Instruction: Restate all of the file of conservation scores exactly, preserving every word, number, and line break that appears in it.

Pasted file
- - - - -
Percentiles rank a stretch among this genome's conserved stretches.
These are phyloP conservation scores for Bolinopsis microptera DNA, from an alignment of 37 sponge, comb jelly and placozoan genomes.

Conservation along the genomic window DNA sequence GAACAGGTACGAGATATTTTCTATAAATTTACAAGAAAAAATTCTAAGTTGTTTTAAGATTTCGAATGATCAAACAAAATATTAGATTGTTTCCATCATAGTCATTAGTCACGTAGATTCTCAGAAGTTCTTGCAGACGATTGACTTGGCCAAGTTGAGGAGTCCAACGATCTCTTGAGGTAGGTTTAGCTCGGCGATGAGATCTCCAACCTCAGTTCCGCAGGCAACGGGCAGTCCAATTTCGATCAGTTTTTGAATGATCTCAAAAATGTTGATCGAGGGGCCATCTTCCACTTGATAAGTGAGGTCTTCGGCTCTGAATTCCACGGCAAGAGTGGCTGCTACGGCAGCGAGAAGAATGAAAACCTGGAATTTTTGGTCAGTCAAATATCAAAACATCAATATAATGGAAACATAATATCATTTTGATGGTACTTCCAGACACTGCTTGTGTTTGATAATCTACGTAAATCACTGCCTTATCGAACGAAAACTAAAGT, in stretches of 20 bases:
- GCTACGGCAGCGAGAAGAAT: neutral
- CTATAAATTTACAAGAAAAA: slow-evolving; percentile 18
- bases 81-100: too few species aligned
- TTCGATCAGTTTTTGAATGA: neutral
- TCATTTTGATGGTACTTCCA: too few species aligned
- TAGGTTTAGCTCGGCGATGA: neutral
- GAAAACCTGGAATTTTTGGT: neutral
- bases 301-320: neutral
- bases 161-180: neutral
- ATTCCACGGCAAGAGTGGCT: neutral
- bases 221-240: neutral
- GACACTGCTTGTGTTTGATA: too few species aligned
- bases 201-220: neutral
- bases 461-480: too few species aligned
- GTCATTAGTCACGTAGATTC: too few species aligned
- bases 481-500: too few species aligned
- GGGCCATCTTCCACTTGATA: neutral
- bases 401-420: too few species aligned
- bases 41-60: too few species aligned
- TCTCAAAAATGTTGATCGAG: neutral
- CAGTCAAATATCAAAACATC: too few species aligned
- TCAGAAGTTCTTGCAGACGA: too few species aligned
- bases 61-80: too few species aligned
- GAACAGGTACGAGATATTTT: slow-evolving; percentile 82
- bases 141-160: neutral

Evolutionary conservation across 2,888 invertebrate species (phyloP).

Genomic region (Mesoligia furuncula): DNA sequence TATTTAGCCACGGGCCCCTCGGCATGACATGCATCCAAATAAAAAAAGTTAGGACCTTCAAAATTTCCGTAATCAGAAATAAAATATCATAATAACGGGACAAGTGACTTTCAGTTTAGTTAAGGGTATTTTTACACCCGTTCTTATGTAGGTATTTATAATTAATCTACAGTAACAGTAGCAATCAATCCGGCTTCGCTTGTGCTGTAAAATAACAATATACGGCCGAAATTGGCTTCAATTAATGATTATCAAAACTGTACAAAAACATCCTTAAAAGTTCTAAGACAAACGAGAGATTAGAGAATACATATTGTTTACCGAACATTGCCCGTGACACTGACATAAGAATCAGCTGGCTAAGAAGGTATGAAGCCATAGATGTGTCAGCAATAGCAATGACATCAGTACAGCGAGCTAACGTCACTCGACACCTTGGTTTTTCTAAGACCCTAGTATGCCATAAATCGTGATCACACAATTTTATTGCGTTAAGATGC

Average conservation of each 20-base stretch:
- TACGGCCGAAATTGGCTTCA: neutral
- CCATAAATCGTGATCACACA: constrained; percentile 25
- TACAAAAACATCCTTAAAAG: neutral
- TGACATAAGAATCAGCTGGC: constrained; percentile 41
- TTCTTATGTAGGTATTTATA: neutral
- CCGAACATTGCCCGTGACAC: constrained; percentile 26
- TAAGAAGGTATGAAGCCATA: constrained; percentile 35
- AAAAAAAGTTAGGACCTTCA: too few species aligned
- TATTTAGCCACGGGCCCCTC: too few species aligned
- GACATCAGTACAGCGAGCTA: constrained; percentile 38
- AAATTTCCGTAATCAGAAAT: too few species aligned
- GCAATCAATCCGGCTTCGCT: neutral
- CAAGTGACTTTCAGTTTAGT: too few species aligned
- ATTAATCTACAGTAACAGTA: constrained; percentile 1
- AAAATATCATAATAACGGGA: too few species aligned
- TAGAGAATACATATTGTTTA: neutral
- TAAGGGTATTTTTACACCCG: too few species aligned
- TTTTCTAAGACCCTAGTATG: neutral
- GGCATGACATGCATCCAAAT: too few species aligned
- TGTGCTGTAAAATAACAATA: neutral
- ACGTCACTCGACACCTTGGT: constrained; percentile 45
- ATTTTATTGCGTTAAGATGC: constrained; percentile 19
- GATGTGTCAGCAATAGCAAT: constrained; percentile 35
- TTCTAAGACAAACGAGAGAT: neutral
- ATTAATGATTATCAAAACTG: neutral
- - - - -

Percentiles rank a stretch among this genome's conserved stretches.
These are phyloP conservation scores for Bolinopsis microptera DNA, from an alignment of 37 sponge, comb jelly and placozoan genomes.

Conservation along the genomic window DNA sequence GAACAGGTACGAGATATTTTCTATAAATTTACAAGAAAAAATTCTAAGTTGTTTTAAGATTTCGAATGATCAAACAAAATATTAGATTGTTTCCATCATAGTCATTAGTCACGTAGATTCTCAGAAGTTCTTGCAGACGATTGACTTGGCCAAGTTGAGGAGTCCAACGATCTCTTGAGGTAGGTTTAGCTCGGCGATGAGATCTCCAACCTCAGTTCCGCAGGCAACGGGCAGTCCAATTTCGATCAGTTTTTGAATGATCTCAAAAATGTTGATCGAGGGGCCATCTTCCACTTGATAAGTGAGGTCTTCGGCTCTGAATTCCACGGCAAGAGTGGCTGCTACGGCAGCGAGAAGAATGAAAACCTGGAATTTTTGGTCAGTCAAATATCAAAACATCAATATAATGGAAACATAATATCATTTTGATGGTACTTCCAGACACTGCTTGTGTTTGATAATCTACGTAAATCACTGCCTTATCGAACGAAAACTAAAGT, in stretches of 20 bases:
- GCTACGGCAGCGAGAAGAAT: neutral
- CTATAAATTTACAAGAAAAA: slow-evolving; percentile 18
- bases 81-100: too few species aligned
- TTCGATCAGTTTTTGAATGA: neutral
- TCATTTTGATGGTACTTCCA: too few species aligned
- TAGGTTTAGCTCGGCGATGA: neutral
- GAAAACCTGGAATTTTTGGT: neutral
- bases 301-320: neutral
- bases 161-180: neutral
- ATTCCACGGCAAGAGTGGCT: neutral
- bases 221-240: neutral
- GACACTGCTTGTGTTTGATA: too few species aligned
- bases 201-220: neutral
- bases 461-480: too few species aligned
- GTCATTAGTCACGTAGATTC: too few species aligned
- bases 481-500: too few species aligned
- GGGCCATCTTCCACTTGATA: neutral
- bases 401-420: too few species aligned
- bases 41-60: too few species aligned
- TCTCAAAAATGTTGATCGAG: neutral
- CAGTCAAATATCAAAACATC: too few species aligned
- TCAGAAGTTCTTGCAGACGA: too few species aligned
- bases 61-80: too few species aligned
- GAACAGGTACGAGATATTTT: slow-evolving; percentile 82
- bases 141-160: neutral

Evolutionary conservation across 2,888 invertebrate species (phyloP).

Genomic region (Mesoligia furuncula): DNA sequence TATTTAGCCACGGGCCCCTCGGCATGACATGCATCCAAATAAAAAAAGTTAGGACCTTCAAAATTTCCGTAATCAGAAATAAAATATCATAATAACGGGACAAGTGACTTTCAGTTTAGTTAAGGGTATTTTTACACCCGTTCTTATGTAGGTATTTATAATTAATCTACAGTAACAGTAGCAATCAATCCGGCTTCGCTTGTGCTGTAAAATAACAATATACGGCCGAAATTGGCTTCAATTAATGATTATCAAAACTGTACAAAAACATCCTTAAAAGTTCTAAGACAAACGAGAGATTAGAGAATACATATTGTTTACCGAACATTGCCCGTGACACTGACATAAGAATCAGCTGGCTAAGAAGGTATGAAGCCATAGATGTGTCAGCAATAGCAATGACATCAGTACAGCGAGCTAACGTCACTCGACACCTTGGTTTTTCTAAGACCCTAGTATGCCATAAATCGTGATCACACAATTTTATTGCGTTAAGATGC

Average conservation of each 20-base stretch:
- TACGGCCGAAATTGGCTTCA: neutral
- CCATAAATCGTGATCACACA: constrained; percentile 25
- TACAAAAACATCCTTAAAAG: neutral
- TGACATAAGAATCAGCTGGC: constrained; percentile 41
- TTCTTATGTAGGTATTTATA: neutral
- CCGAACATTGCCCGTGACAC: constrained; percentile 26
- TAAGAAGGTATGAAGCCATA: constrained; percentile 35
- AAAAAAAGTTAGGACCTTCA: too few species aligned
- TATTTAGCCACGGGCCCCTC: too few species aligned
- GACATCAGTACAGCGAGCTA: constrained; percentile 38
- AAATTTCCGTAATCAGAAAT: too few species aligned
- GCAATCAATCCGGCTTCGCT: neutral
- CAAGTGACTTTCAGTTTAGT: too few species aligned
- ATTAATCTACAGTAACAGTA: constrained; percentile 1
- AAAATATCATAATAACGGGA: too few species aligned
- TAGAGAATACATATTGTTTA: neutral
- TAAGGGTATTTTTACACCCG: too few species aligned
- TTTTCTAAGACCCTAGTATG: neutral
- GGCATGACATGCATCCAAAT: too few species aligned
- TGTGCTGTAAAATAACAATA: neutral
- ACGTCACTCGACACCTTGGT: constrained; percentile 45
- ATTTTATTGCGTTAAGATGC: constrained; percentile 19
- GATGTGTCAGCAATAGCAAT: constrained; percentile 35
- TTCTAAGACAAACGAGAGAT: neutral
- ATTAATGATTATCAAAACTG: neutral